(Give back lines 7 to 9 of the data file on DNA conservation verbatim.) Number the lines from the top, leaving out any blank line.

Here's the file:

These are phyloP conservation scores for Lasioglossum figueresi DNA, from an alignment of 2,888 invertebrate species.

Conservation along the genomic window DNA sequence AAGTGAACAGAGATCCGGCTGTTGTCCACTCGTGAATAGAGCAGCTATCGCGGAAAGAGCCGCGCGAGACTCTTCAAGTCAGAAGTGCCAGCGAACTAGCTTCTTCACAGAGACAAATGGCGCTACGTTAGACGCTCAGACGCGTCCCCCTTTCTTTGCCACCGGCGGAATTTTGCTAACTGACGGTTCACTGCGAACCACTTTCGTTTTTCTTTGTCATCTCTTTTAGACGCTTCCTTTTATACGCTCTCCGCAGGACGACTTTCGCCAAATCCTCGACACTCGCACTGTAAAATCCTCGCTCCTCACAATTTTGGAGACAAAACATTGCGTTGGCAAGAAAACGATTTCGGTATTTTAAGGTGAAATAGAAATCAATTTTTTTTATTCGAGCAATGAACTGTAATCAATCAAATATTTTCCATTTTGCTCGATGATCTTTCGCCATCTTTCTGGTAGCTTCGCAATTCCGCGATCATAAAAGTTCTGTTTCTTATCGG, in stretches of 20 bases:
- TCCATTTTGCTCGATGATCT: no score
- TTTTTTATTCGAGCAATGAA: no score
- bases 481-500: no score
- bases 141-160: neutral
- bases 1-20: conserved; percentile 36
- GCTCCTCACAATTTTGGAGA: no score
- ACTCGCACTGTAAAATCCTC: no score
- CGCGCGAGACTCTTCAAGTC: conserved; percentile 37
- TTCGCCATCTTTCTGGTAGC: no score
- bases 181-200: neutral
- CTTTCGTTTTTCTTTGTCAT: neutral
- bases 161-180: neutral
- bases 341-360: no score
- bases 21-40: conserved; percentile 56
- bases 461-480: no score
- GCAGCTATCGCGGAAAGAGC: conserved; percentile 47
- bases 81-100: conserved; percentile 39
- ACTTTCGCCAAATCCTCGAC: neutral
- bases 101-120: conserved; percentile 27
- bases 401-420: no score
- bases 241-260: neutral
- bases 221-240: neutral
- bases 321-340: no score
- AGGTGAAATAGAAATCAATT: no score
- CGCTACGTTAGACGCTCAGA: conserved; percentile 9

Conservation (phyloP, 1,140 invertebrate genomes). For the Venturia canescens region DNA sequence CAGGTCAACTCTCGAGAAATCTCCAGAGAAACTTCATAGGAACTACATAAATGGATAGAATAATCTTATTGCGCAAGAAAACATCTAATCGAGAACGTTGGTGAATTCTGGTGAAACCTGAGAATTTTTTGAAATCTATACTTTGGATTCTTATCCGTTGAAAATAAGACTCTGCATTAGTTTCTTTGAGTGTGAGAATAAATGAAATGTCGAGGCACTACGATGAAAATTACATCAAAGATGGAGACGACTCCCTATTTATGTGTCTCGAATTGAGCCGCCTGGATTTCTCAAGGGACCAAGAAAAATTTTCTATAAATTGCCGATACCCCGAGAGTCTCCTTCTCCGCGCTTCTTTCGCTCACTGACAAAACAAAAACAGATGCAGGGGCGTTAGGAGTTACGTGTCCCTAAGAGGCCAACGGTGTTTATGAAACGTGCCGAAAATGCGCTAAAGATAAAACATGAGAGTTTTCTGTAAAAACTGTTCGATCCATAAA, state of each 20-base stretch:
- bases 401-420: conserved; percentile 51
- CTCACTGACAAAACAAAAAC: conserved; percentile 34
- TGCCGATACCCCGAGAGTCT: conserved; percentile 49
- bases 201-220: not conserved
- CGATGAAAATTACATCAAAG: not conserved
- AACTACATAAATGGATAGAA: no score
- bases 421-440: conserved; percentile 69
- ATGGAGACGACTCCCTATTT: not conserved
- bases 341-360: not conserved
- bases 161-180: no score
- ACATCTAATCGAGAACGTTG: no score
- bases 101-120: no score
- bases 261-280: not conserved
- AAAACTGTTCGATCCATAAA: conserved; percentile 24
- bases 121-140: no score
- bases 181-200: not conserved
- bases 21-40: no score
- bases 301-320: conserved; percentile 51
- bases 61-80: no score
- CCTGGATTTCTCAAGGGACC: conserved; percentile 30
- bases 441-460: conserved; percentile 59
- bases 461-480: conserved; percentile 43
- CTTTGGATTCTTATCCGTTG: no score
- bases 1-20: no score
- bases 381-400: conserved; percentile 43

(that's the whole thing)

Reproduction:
- bases 1-20: conserved; percentile 36
- GCTCCTCACAATTTTGGAGA: no score
- ACTCGCACTGTAAAATCCTC: no score